Facilities Toolbox: Sustainability Tools
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Can sustainability be measured?

Yes, it can, at least in buildings and developments. In fact, along with other Federal agencies, the Forest Service is required to not only measure but also report each year on the sustainability of its roughly 800 buildings eligible to be High Performance and Sustainable Buildings (HPSB), which includes the roughly 100 Energy Independence and Security Act (EISA) “covered facilities”. HPSB eligible buildings are evaluated using the Forest Service HPSB Guide and Assessment Tool (link available only to FS and BLM employees) and the evaluations are summarized in the Sustainable Building Tracking Workbook (link available only to FS and BLM employees). Note: new federal direction and guidance is expected in FY 2016 or FY 2017. Beginning October 2015, assessments done with the FY 2015 tool will not count toward HPSB goals.

Several organizations and government entities also measure and evaluate sustainability, and each does it a little differently. Each of these measuring approaches evaluates methods, materials, and practices that are incorporated into a building or development. If a building or development has enough sustainable factors, it is considered sustainable. Different rating systems place emphasis on different factors.

The Forest Service Handbook 7309.11 chapter 70 requires all new Forest Service district offices, supervisor's offices, visitor centers, research facilities, and climate-controlled warehouses containing 10,000 or more gross square feet to be registered and certified under the Leadership in Energy and Environmental Design (LEED) rating system at the Silver certification level, the Green Globes rating system at the two green globes level, or another comparable third party certification system.

Photo of a large green, tan, and brown building.

The Savannah River Forestry Sciences Laboratory
building is LEED certified at the silver level. 
The window shutters (propped open in the photo)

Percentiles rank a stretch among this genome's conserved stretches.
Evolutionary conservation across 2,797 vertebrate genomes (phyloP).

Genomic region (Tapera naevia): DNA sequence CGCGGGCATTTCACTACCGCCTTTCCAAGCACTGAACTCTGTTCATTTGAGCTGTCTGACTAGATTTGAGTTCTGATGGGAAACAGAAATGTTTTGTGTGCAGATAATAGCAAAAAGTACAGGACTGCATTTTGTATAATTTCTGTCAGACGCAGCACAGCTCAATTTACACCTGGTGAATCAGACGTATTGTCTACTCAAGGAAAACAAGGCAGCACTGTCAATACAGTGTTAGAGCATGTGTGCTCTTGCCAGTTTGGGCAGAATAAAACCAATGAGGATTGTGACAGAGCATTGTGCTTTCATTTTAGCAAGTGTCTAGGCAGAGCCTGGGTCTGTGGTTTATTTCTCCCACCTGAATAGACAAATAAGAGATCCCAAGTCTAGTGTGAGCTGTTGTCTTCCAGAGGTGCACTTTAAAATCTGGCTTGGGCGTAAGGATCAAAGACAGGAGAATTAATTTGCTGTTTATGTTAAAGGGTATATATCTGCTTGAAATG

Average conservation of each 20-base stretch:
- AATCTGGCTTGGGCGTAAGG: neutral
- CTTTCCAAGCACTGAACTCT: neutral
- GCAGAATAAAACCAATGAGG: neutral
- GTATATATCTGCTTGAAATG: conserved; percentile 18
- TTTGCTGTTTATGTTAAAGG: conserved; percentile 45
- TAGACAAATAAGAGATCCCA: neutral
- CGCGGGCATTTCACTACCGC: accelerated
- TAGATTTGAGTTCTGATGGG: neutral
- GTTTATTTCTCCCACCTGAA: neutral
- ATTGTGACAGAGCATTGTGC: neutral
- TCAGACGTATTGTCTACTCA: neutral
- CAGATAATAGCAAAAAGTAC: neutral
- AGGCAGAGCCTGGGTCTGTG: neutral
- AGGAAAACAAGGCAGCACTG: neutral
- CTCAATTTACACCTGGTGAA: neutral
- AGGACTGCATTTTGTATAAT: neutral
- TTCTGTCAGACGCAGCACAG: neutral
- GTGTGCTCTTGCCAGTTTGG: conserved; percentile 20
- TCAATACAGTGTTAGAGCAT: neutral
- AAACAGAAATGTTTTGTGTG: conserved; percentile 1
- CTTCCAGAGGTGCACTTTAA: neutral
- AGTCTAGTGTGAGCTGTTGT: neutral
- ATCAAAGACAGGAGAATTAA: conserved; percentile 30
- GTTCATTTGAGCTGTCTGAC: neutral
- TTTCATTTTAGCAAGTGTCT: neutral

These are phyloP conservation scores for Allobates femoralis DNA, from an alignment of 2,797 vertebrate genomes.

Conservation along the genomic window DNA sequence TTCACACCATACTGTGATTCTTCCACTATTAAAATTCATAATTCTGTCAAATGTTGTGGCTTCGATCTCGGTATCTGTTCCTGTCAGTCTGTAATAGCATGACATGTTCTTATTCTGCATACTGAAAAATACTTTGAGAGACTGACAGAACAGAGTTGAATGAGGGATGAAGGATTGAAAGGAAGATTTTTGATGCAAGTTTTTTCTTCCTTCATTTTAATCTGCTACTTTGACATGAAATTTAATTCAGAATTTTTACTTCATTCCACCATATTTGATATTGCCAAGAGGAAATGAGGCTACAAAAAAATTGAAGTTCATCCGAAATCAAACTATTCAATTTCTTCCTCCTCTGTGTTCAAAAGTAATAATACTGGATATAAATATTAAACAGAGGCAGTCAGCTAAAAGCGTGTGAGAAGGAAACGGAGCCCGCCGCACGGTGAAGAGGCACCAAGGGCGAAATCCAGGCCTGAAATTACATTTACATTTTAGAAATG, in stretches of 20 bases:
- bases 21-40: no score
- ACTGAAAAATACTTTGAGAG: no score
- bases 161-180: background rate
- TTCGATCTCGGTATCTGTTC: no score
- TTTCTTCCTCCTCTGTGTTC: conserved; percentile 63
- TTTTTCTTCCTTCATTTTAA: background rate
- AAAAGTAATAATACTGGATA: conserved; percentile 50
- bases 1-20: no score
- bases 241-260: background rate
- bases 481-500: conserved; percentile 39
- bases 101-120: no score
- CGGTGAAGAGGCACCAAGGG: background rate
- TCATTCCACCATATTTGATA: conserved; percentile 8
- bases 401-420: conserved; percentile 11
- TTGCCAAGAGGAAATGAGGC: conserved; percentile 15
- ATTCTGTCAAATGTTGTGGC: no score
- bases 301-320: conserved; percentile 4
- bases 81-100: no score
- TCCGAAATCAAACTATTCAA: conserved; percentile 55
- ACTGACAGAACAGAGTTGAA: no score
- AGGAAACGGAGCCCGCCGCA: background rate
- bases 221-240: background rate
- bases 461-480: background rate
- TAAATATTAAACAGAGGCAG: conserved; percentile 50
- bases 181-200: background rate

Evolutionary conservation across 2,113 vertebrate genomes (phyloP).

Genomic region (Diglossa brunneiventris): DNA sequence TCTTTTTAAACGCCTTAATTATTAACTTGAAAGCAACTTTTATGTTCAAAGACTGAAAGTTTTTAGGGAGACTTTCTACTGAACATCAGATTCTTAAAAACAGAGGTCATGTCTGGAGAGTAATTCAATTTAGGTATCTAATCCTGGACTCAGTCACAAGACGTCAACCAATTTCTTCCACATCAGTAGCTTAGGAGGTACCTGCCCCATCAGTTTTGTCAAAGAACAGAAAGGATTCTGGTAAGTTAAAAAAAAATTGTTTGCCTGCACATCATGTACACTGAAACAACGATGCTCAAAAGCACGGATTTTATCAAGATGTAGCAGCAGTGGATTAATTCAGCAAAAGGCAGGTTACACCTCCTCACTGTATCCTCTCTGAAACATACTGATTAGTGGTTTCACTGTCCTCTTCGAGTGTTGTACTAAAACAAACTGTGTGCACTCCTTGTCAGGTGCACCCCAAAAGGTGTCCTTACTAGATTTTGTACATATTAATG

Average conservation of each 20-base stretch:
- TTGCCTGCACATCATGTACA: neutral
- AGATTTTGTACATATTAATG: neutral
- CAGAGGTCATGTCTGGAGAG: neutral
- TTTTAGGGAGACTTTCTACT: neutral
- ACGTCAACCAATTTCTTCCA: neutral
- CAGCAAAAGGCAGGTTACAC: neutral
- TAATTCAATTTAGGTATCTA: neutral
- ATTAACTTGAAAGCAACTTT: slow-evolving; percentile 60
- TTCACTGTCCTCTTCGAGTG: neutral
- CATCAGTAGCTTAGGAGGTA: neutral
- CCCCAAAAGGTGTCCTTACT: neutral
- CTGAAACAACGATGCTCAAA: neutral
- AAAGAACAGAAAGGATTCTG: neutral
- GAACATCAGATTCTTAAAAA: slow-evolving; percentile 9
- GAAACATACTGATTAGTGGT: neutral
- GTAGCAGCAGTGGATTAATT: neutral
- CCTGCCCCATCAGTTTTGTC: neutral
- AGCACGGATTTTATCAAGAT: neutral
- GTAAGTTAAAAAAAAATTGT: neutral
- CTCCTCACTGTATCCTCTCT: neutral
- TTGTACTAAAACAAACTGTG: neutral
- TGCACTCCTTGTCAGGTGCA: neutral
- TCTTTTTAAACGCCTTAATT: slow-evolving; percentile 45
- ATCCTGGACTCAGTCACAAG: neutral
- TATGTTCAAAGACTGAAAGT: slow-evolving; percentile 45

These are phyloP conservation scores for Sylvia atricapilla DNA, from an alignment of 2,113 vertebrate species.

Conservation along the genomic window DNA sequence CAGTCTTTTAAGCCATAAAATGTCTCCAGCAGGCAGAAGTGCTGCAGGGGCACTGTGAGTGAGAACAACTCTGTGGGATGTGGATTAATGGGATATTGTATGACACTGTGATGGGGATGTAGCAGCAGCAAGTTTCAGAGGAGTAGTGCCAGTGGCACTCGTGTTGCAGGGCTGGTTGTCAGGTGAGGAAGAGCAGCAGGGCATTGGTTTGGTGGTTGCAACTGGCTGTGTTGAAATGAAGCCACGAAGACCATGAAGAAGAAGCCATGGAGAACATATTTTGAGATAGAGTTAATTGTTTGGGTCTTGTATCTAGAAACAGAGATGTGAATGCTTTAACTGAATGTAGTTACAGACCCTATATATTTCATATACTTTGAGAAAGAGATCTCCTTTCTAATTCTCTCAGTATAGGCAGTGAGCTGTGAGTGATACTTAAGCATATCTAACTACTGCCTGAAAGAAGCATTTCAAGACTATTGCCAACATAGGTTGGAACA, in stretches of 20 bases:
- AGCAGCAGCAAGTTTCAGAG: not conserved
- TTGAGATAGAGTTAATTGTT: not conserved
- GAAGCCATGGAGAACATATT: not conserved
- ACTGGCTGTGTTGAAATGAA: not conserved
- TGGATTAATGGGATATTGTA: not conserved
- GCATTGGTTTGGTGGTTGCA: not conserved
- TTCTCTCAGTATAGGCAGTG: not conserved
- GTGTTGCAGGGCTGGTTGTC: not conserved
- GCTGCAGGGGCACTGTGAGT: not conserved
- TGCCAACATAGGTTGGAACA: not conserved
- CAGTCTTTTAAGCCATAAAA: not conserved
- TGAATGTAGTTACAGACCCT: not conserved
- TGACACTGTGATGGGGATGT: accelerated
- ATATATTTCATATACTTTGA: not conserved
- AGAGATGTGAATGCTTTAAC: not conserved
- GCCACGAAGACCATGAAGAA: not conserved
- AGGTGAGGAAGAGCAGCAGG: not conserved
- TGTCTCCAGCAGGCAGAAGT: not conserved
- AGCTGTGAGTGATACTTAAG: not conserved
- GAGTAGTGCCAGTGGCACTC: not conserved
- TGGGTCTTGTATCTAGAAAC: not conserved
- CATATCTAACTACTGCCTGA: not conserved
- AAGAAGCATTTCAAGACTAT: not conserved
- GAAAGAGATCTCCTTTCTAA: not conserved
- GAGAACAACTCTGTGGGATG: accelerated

significantly reduce the heat load and air
conditioning costs at this location in South
Carolina.  The "missiles" on top of the building
are fume hood vents.

Campus: Carrol H. Warner Savannah River Research
Campus Unit: Forest Watershed Science Research
Work Unit
Station: Southern Research Station

LEED is the best-known sustainability rating system in the United States. It is a voluntary, consensus-based standard for developing high-performance, sustainable buildings. LEED ratings can be obtained at four different levels, depending on the number of sustainability features incorporated into the project. Certified is the minimum level of LEED certification. Silver and gold are intermediate ratings, and platinum is the highest rating. More information on LEED is available on the What do I need to know about Leadership in Energy and Environmental Design (LEED)? page.

Green Globes is another system to measure and certify sustainability. Although it is available in the United States, it is used more commonly in Canada. It relies on an online auditing tool that assesses and rates buildings against best practices and standards. More information on Green Globes is available on the What do I need to know about Green Globes page.

Building Research Establishment Environmental Assessment Method (BREEAM) is an international method of assessing building sustainability that is based in the United Kingdom and is seldom used in the United States.

EnergyStar, a joint program of the U.S. Department of Energy and U.S. Environmental Protection Agency (EPA), awards the EnergyStar label to products and systems that meet established energy efficiency requirements. It doesn't evaluate overall sustainability. EnergyStar evaluates the energy performance of:

In addition to these national and international programs, a number of state and local governments and organizations have developed sustainability rating systems to help contractors and building owners achieve sustainable development. These include:

Software that can help design professionals evaluate the benefits of sustainable materials and systems include: